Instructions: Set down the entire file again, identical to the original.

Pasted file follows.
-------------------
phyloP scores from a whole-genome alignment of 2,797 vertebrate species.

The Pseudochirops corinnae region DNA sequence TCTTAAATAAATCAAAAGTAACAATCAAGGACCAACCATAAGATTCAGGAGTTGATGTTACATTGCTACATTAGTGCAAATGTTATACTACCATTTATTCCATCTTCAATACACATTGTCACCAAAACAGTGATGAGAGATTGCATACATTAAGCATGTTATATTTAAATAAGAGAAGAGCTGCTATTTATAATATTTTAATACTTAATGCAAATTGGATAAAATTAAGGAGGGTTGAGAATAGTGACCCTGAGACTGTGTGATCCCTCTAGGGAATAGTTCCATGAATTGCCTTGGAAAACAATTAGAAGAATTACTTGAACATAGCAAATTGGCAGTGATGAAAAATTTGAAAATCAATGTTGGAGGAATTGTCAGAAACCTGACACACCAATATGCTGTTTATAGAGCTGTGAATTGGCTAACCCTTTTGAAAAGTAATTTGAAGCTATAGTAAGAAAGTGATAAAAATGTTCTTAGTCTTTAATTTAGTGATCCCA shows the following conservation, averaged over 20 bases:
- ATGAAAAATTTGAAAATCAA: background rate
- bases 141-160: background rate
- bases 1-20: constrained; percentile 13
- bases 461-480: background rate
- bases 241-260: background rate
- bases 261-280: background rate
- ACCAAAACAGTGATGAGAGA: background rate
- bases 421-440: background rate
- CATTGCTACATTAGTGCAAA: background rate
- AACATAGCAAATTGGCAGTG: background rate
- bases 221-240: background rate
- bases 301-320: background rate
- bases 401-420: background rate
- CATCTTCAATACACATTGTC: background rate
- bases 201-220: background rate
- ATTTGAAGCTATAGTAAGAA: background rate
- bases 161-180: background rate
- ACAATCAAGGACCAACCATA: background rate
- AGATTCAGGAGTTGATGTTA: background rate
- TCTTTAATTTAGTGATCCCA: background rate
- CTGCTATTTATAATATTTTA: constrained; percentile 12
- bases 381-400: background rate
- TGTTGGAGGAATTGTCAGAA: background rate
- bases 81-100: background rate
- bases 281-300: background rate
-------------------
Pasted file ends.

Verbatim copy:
phyloP scores from a whole-genome alignment of 2,797 vertebrate species.

The Pseudochirops corinnae region DNA sequence TCTTAAATAAATCAAAAGTAACAATCAAGGACCAACCATAAGATTCAGGAGTTGATGTTACATTGCTACATTAGTGCAAATGTTATACTACCATTTATTCCATCTTCAATACACATTGTCACCAAAACAGTGATGAGAGATTGCATACATTAAGCATGTTATATTTAAATAAGAGAAGAGCTGCTATTTATAATATTTTAATACTTAATGCAAATTGGATAAAATTAAGGAGGGTTGAGAATAGTGACCCTGAGACTGTGTGATCCCTCTAGGGAATAGTTCCATGAATTGCCTTGGAAAACAATTAGAAGAATTACTTGAACATAGCAAATTGGCAGTGATGAAAAATTTGAAAATCAATGTTGGAGGAATTGTCAGAAACCTGACACACCAATATGCTGTTTATAGAGCTGTGAATTGGCTAACCCTTTTGAAAAGTAATTTGAAGCTATAGTAAGAAAGTGATAAAAATGTTCTTAGTCTTTAATTTAGTGATCCCA shows the following conservation, averaged over 20 bases:
- ATGAAAAATTTGAAAATCAA: background rate
- bases 141-160: background rate
- bases 1-20: constrained; percentile 13
- bases 461-480: background rate
- bases 241-260: background rate
- bases 261-280: background rate
- ACCAAAACAGTGATGAGAGA: background rate
- bases 421-440: background rate
- CATTGCTACATTAGTGCAAA: background rate
- AACATAGCAAATTGGCAGTG: background rate
- bases 221-240: background rate
- bases 301-320: background rate
- bases 401-420: background rate
- CATCTTCAATACACATTGTC: background rate
- bases 201-220: background rate
- ATTTGAAGCTATAGTAAGAA: background rate
- bases 161-180: background rate
- ACAATCAAGGACCAACCATA: background rate
- AGATTCAGGAGTTGATGTTA: background rate
- TCTTTAATTTAGTGATCCCA: background rate
- CTGCTATTTATAATATTTTA: constrained; percentile 12
- bases 381-400: background rate
- TGTTGGAGGAATTGTCAGAA: background rate
- bases 81-100: background rate
- bases 281-300: background rate